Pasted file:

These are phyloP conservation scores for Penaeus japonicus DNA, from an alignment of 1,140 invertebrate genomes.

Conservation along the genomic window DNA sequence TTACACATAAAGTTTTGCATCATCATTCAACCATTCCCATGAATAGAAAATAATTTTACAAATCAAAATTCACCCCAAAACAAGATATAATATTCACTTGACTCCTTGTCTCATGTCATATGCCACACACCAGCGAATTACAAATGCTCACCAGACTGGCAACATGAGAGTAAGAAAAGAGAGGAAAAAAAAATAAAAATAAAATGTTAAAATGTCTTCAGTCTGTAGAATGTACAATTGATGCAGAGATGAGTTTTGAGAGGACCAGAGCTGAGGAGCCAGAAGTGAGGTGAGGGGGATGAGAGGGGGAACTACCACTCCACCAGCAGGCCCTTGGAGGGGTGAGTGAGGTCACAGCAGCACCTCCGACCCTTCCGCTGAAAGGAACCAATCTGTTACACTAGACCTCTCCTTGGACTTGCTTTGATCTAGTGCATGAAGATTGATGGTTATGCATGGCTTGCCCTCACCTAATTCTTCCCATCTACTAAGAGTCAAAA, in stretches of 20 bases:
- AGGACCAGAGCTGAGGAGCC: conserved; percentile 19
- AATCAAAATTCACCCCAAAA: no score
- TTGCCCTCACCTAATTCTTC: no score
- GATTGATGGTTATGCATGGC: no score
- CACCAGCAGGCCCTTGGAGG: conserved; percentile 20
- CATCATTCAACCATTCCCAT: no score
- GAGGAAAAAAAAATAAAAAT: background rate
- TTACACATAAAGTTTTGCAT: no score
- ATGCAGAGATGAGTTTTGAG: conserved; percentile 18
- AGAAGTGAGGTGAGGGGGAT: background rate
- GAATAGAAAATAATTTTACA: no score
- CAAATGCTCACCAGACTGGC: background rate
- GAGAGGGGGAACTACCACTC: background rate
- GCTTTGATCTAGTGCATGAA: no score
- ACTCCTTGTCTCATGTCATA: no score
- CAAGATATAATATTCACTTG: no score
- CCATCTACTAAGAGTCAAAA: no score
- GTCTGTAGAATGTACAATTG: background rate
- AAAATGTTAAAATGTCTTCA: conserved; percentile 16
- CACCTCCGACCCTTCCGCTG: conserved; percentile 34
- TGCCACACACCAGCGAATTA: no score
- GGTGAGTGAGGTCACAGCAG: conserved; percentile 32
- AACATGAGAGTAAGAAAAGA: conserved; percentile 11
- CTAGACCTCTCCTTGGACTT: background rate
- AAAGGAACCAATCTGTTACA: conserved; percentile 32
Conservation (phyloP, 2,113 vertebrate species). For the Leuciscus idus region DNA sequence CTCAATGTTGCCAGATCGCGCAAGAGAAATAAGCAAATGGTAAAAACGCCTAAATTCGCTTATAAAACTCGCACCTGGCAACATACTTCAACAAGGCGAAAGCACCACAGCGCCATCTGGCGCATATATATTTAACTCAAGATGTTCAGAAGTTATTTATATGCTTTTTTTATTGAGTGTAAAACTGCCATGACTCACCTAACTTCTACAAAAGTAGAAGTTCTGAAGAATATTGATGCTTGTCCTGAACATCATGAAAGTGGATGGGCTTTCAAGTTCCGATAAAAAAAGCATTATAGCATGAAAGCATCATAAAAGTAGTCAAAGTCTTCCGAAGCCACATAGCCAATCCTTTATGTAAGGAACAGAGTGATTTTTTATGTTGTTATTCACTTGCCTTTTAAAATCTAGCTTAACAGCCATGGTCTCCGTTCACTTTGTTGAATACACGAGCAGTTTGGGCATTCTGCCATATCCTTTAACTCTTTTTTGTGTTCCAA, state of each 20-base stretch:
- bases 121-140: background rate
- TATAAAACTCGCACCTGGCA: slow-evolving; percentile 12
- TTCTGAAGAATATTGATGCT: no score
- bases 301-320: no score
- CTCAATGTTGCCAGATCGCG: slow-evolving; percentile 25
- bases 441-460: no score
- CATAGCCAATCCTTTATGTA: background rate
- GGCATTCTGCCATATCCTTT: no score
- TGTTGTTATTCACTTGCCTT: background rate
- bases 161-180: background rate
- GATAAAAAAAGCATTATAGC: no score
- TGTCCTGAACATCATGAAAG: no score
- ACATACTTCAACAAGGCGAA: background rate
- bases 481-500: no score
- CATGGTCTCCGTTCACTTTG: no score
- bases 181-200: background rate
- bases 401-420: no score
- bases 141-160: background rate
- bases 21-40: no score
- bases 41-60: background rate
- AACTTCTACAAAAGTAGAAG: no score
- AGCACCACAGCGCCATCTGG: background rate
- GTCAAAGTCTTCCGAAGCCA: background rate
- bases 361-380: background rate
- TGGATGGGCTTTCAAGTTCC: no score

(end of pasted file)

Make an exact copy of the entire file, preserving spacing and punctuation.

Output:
These are phyloP conservation scores for Penaeus japonicus DNA, from an alignment of 1,140 invertebrate genomes.

Conservation along the genomic window DNA sequence TTACACATAAAGTTTTGCATCATCATTCAACCATTCCCATGAATAGAAAATAATTTTACAAATCAAAATTCACCCCAAAACAAGATATAATATTCACTTGACTCCTTGTCTCATGTCATATGCCACACACCAGCGAATTACAAATGCTCACCAGACTGGCAACATGAGAGTAAGAAAAGAGAGGAAAAAAAAATAAAAATAAAATGTTAAAATGTCTTCAGTCTGTAGAATGTACAATTGATGCAGAGATGAGTTTTGAGAGGACCAGAGCTGAGGAGCCAGAAGTGAGGTGAGGGGGATGAGAGGGGGAACTACCACTCCACCAGCAGGCCCTTGGAGGGGTGAGTGAGGTCACAGCAGCACCTCCGACCCTTCCGCTGAAAGGAACCAATCTGTTACACTAGACCTCTCCTTGGACTTGCTTTGATCTAGTGCATGAAGATTGATGGTTATGCATGGCTTGCCCTCACCTAATTCTTCCCATCTACTAAGAGTCAAAA, in stretches of 20 bases:
- AGGACCAGAGCTGAGGAGCC: conserved; percentile 19
- AATCAAAATTCACCCCAAAA: no score
- TTGCCCTCACCTAATTCTTC: no score
- GATTGATGGTTATGCATGGC: no score
- CACCAGCAGGCCCTTGGAGG: conserved; percentile 20
- CATCATTCAACCATTCCCAT: no score
- GAGGAAAAAAAAATAAAAAT: background rate
- TTACACATAAAGTTTTGCAT: no score
- ATGCAGAGATGAGTTTTGAG: conserved; percentile 18
- AGAAGTGAGGTGAGGGGGAT: background rate
- GAATAGAAAATAATTTTACA: no score
- CAAATGCTCACCAGACTGGC: background rate
- GAGAGGGGGAACTACCACTC: background rate
- GCTTTGATCTAGTGCATGAA: no score
- ACTCCTTGTCTCATGTCATA: no score
- CAAGATATAATATTCACTTG: no score
- CCATCTACTAAGAGTCAAAA: no score
- GTCTGTAGAATGTACAATTG: background rate
- AAAATGTTAAAATGTCTTCA: conserved; percentile 16
- CACCTCCGACCCTTCCGCTG: conserved; percentile 34
- TGCCACACACCAGCGAATTA: no score
- GGTGAGTGAGGTCACAGCAG: conserved; percentile 32
- AACATGAGAGTAAGAAAAGA: conserved; percentile 11
- CTAGACCTCTCCTTGGACTT: background rate
- AAAGGAACCAATCTGTTACA: conserved; percentile 32
Conservation (phyloP, 2,113 vertebrate species). For the Leuciscus idus region DNA sequence CTCAATGTTGCCAGATCGCGCAAGAGAAATAAGCAAATGGTAAAAACGCCTAAATTCGCTTATAAAACTCGCACCTGGCAACATACTTCAACAAGGCGAAAGCACCACAGCGCCATCTGGCGCATATATATTTAACTCAAGATGTTCAGAAGTTATTTATATGCTTTTTTTATTGAGTGTAAAACTGCCATGACTCACCTAACTTCTACAAAAGTAGAAGTTCTGAAGAATATTGATGCTTGTCCTGAACATCATGAAAGTGGATGGGCTTTCAAGTTCCGATAAAAAAAGCATTATAGCATGAAAGCATCATAAAAGTAGTCAAAGTCTTCCGAAGCCACATAGCCAATCCTTTATGTAAGGAACAGAGTGATTTTTTATGTTGTTATTCACTTGCCTTTTAAAATCTAGCTTAACAGCCATGGTCTCCGTTCACTTTGTTGAATACACGAGCAGTTTGGGCATTCTGCCATATCCTTTAACTCTTTTTTGTGTTCCAA, state of each 20-base stretch:
- bases 121-140: background rate
- TATAAAACTCGCACCTGGCA: slow-evolving; percentile 12
- TTCTGAAGAATATTGATGCT: no score
- bases 301-320: no score
- CTCAATGTTGCCAGATCGCG: slow-evolving; percentile 25
- bases 441-460: no score
- CATAGCCAATCCTTTATGTA: background rate
- GGCATTCTGCCATATCCTTT: no score
- TGTTGTTATTCACTTGCCTT: background rate
- bases 161-180: background rate
- GATAAAAAAAGCATTATAGC: no score
- TGTCCTGAACATCATGAAAG: no score
- ACATACTTCAACAAGGCGAA: background rate
- bases 481-500: no score
- CATGGTCTCCGTTCACTTTG: no score
- bases 181-200: background rate
- bases 401-420: no score
- bases 141-160: background rate
- bases 21-40: no score
- bases 41-60: background rate
- AACTTCTACAAAAGTAGAAG: no score
- AGCACCACAGCGCCATCTGG: background rate
- GTCAAAGTCTTCCGAAGCCA: background rate
- bases 361-380: background rate
- TGGATGGGCTTTCAAGTTCC: no score